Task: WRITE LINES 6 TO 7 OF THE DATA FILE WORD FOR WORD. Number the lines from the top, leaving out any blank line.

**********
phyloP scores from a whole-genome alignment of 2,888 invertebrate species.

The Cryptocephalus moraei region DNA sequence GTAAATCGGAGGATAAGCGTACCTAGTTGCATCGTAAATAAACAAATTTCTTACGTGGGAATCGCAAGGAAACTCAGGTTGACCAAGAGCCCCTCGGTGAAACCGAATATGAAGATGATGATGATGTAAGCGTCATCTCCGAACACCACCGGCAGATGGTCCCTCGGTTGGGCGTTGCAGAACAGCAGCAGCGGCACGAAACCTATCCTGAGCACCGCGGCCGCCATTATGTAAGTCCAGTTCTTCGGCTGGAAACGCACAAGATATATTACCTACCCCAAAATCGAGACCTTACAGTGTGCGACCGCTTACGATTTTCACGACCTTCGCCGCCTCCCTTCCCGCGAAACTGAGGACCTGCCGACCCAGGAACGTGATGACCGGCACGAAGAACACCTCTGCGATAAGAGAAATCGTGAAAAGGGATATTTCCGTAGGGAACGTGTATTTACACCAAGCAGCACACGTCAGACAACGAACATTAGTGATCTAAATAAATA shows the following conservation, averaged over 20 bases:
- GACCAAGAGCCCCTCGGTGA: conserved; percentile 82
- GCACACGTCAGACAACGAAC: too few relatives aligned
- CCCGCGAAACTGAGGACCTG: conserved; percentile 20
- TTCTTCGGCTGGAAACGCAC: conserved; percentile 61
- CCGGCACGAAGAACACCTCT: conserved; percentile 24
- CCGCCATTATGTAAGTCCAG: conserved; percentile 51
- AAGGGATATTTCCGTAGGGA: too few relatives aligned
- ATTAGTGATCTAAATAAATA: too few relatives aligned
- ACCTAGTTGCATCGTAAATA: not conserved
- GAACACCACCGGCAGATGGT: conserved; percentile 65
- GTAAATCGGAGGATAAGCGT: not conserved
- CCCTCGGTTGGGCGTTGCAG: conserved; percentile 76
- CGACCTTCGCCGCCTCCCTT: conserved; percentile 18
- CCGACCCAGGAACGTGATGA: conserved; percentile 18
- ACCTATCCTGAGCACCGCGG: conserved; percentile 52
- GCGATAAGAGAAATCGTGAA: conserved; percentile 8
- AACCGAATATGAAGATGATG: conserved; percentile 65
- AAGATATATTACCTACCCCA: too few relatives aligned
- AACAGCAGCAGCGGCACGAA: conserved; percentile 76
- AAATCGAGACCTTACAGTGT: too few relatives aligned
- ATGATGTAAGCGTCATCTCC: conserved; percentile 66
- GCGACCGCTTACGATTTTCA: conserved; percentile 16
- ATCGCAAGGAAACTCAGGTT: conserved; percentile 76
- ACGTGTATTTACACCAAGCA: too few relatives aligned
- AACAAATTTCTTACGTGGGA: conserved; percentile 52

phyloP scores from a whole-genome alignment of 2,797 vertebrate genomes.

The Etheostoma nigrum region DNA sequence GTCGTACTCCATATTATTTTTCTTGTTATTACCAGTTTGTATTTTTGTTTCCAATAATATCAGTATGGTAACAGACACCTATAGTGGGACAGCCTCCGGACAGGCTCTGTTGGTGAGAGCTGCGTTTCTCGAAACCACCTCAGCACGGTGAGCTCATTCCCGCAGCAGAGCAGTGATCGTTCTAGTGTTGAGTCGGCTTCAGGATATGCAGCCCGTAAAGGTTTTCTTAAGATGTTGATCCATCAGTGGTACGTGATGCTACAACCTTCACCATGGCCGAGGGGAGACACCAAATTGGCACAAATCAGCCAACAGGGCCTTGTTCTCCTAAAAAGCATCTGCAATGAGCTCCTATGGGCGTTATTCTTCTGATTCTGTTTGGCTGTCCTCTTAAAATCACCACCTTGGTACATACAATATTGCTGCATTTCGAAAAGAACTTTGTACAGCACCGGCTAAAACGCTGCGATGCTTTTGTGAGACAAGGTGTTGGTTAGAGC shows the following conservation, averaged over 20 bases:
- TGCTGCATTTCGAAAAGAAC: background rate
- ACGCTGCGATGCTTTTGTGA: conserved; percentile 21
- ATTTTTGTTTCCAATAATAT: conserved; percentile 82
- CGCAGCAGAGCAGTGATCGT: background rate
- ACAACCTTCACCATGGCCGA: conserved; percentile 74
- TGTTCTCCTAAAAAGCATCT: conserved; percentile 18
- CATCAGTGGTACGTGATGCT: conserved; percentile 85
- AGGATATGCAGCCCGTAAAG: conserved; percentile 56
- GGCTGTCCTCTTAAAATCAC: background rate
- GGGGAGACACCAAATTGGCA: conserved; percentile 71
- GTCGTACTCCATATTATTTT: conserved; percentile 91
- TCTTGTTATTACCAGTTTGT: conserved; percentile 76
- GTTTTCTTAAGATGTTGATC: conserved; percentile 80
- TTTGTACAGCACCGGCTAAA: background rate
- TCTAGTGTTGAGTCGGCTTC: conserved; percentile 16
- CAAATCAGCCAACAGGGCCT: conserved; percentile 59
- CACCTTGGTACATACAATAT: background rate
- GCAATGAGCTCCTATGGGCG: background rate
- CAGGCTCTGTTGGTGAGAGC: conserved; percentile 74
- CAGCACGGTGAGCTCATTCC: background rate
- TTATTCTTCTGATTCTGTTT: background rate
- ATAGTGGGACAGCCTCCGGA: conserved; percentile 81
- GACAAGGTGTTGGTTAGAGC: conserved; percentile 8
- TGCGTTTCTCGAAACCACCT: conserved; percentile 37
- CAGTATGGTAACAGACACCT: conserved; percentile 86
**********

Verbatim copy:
- TTCTTCGGCTGGAAACGCAC: conserved; percentile 61
- CCGGCACGAAGAACACCTCT: conserved; percentile 24